June 11, 2013
Robinson should be ecstatic; Ainslie should leave before the Ford administration collapses.
Jaye Robinson is too nice, too good, too principled and too caring to be associated with Rob Ford.
The city councillor should have concluded as much over the Christmas holidays and quit the mayor’s executive committee then. The fact she stayed while others jumped ship only burnished her reputation.
The mayor repaid her Monday. As is his privilege, Ford dumped Robinson from his executive committee. It’s his loss, another in a bulging list.
A rookie councillor, Robinson should be rejoicing — freed as she is now to vote her conscience without feeling guilty about not supporting the mayor and his nonsensical policy directions.
Who can forget her agony over the seminal transit vote a year ago? An inept leader, armed with nothing but bluster and untruths about “subways, subways, subways,” Ford gave Robinson nothing to cling to as she valiantly sought a way to support his unsustainable boasts.
In the end, Robinson rightly concluded that you can’t build subways with hot air; that contrary to Ford’s claims — a position he mendaciously maintains to this day — Ford has no private sector funds to build subways; that Ford, conclusively, doesn’t really want to build transit, not when he rejected the most benign olive branch of a study of parking fees to finance a city plan to build the subways.
Even before the transit epiphany, the freshly elected Robinson set up her own private meetings with Waterfront T oronto to learn about the plans for waterfront revitalization. She had to go incognito — afraid of the bullying of the mayor’s brother, who wanted to bring in megamalls and a Ferris wheel on prime land.
She rebuffed the Fords on that one, too.
The marriage was always a difficult one for Robinson. She represents one of T oronto’s most affluent wards, including the Bridle Path. The majority of her constituents may embrace fiscal conservatism, but they abhor fools and are hardly tolerant of the buffoonery that passes for mayoral behaviour at city hall under the current mayor.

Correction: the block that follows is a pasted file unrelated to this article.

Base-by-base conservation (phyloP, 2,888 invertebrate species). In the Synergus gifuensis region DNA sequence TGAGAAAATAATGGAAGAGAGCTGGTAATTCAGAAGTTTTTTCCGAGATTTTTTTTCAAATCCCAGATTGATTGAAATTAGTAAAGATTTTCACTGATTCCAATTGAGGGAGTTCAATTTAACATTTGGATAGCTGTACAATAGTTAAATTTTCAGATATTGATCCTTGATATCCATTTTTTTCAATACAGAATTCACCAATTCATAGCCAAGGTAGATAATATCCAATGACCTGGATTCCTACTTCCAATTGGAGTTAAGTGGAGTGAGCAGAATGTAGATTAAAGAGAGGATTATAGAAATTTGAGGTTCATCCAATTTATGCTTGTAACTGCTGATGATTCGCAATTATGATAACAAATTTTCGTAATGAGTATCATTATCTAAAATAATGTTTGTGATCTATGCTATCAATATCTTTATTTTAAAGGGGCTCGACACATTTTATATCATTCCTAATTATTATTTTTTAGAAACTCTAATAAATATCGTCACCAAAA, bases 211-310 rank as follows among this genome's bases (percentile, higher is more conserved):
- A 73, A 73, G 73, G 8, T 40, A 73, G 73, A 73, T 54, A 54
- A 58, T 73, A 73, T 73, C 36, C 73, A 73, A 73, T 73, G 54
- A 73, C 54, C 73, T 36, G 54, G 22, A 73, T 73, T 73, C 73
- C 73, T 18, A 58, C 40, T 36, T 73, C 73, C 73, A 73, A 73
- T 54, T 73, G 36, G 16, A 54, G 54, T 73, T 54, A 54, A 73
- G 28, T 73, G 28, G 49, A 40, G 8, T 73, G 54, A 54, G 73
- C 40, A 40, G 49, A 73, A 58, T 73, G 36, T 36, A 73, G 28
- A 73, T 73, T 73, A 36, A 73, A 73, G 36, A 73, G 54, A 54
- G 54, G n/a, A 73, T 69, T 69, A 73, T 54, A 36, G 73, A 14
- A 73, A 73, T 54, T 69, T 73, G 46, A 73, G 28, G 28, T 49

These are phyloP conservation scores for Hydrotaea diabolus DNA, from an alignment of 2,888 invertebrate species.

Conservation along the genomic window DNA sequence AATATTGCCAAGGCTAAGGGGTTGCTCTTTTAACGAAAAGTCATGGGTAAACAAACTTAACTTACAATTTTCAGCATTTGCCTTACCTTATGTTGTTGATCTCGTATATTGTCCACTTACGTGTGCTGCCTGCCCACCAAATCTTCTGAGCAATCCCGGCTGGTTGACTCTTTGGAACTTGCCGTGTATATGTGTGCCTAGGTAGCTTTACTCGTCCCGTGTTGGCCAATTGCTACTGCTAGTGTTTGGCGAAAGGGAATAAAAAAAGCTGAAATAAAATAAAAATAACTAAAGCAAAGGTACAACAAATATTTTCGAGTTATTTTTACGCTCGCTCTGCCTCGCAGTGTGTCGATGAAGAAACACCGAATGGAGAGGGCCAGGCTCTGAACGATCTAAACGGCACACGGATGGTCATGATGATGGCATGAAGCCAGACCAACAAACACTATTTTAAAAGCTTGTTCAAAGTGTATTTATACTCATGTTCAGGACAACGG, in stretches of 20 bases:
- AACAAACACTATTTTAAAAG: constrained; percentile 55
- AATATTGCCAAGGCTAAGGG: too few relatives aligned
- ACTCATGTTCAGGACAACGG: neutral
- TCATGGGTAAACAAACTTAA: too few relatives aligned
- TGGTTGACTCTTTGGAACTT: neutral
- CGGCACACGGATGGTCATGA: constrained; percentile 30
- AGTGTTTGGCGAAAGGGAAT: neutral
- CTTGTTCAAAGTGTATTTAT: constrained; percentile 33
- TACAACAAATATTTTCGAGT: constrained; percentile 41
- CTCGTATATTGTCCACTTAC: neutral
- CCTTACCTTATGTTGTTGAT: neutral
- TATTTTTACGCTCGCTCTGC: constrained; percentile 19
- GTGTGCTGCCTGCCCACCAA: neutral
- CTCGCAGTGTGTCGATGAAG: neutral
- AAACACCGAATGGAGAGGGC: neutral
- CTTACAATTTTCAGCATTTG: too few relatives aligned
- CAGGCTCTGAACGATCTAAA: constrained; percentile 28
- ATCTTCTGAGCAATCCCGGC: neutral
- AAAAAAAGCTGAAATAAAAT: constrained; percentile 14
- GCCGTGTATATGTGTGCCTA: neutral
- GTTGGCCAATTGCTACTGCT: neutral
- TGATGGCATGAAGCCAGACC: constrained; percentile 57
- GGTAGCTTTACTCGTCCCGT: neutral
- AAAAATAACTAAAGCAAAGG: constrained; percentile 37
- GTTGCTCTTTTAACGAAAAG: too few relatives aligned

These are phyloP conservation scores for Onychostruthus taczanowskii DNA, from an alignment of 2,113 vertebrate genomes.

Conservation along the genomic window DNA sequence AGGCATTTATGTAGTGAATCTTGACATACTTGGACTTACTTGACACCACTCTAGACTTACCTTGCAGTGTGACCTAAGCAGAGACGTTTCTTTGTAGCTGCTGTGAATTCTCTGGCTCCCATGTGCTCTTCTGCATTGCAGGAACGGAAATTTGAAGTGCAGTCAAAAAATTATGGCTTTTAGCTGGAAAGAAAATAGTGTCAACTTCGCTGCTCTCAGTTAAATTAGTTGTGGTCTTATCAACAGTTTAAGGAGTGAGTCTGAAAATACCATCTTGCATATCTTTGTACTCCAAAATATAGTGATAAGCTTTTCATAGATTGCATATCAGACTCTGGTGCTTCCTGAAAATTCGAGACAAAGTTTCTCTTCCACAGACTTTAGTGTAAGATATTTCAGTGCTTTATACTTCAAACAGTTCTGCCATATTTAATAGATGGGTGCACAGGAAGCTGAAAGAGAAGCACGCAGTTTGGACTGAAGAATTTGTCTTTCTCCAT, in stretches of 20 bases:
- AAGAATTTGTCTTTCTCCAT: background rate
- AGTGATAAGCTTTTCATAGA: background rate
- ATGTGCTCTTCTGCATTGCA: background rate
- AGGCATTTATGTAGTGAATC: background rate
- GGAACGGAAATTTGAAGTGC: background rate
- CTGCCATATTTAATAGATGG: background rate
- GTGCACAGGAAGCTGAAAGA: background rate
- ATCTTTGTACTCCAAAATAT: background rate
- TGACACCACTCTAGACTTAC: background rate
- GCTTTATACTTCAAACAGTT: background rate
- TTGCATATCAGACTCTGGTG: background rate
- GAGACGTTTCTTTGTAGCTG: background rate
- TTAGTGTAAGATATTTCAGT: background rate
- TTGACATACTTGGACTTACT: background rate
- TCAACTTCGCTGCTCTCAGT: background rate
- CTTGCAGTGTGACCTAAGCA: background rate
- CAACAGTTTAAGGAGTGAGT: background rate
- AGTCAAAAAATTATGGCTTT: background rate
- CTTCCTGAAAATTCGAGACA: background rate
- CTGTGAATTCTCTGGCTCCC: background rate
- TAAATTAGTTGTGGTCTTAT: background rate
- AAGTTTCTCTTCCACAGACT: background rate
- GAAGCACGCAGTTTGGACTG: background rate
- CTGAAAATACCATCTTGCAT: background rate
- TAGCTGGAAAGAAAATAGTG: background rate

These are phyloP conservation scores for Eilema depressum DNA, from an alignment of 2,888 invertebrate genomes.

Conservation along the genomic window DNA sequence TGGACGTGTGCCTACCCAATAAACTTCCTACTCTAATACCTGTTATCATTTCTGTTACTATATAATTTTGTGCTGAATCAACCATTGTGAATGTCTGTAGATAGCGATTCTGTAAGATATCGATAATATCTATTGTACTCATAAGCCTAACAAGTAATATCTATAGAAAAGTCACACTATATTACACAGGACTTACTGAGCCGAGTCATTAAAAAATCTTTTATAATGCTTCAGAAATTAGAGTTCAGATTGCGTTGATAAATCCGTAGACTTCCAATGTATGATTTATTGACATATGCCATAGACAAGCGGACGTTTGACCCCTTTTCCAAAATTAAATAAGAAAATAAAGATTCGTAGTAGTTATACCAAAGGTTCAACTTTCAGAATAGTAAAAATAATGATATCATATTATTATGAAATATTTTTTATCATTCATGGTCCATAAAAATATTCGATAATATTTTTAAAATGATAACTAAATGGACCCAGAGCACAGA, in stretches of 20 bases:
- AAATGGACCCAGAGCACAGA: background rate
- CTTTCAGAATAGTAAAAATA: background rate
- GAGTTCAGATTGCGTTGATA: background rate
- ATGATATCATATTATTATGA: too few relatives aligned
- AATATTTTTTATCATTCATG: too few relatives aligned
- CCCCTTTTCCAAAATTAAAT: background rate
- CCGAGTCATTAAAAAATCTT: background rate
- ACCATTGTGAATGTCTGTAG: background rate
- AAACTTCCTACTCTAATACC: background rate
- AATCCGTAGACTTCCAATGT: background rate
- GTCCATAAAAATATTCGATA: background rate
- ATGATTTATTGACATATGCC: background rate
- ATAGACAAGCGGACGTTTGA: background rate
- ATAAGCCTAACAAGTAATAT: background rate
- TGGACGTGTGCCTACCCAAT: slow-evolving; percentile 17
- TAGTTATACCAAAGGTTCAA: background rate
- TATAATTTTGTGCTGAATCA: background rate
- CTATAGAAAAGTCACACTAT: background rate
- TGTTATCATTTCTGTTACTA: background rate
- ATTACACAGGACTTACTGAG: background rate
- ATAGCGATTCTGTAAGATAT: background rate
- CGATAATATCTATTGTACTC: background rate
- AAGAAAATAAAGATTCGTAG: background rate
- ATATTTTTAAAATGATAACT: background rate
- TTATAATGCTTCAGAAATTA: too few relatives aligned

While Councillor Frances Nunziata swallows everything Ford says and dutifully votes in lock step with the mayor — a namby-pamby, boot-licking sycophant that few would have anticipated from the once nervous but brave and bold mayor of Y ork — Robinson’s character traits wouldn’t allow such unquestioning allegiance.
When Ford was elected in 2010 he had a tough time fielding his executive committee. As a cabinet of sorts, a group of 13 men wouldn’t play well, Ford was told. Nunziata was already locked up for the job of Speaker, and Karen Stintz had the T T C chair, exempting both from the executive. T he rest of the women all presented a dilemma or two.
Pam McConnell, Janet Davis, Paula Fletcher, Kristyn Wong-T am, Sarah Doucette, Mary Fragedakis, Maria Augimeri and Shelley Carroll were, heavens no, lefties. Four other women — Mary-Margaret McMahon, Ana Bailao, Michelle Berardinetti and Robinson were rookies.
In fact, Ford had the perfect candidate — a conservative councillor from Etobicoke named Gloria Lindsay Luby. Oops, sorry, never mind. Ford once dismissed her as “a waste of skin.”
So Ford settled on Berardinetti from Scarborough and Robinson — hailing them as two young, bright lights.
Berardinetti faced the same struggles as Robinson. She quit the executive committee in frustration in December; Robinson stuck with it.
When news of Ford’s crack-smoking video surfaced in May, a bewildered Robinson repeatedly asked the mayor to address the issue squarely and fully. She was one of the signatories to a letter demanding same.
Ford responded Monday, tossing her overboard.
The lifeboat is getting full — populated by Ford’s ex-staffers, aides, and political allies.
Councillor Paul Ainslie is hanging to the side of the ship of state. He is not trusted by the administration. It was he who told the Star he asked Ford’s handlers to get the mayor home from the military ball because the mayor wasn’t functioning properly — he seemed either intoxicated or high
on some substance.
Ainslie could have wilted under the pressure to recant. He stood firm in what he saw and did.
If more of Ford’s allies and handlers were more like Ainslie, the mayor would have long since been forced to leave office to repair what’s broken in his private life.
Instead, it is the good people being sacrificed to keep the ship afloat.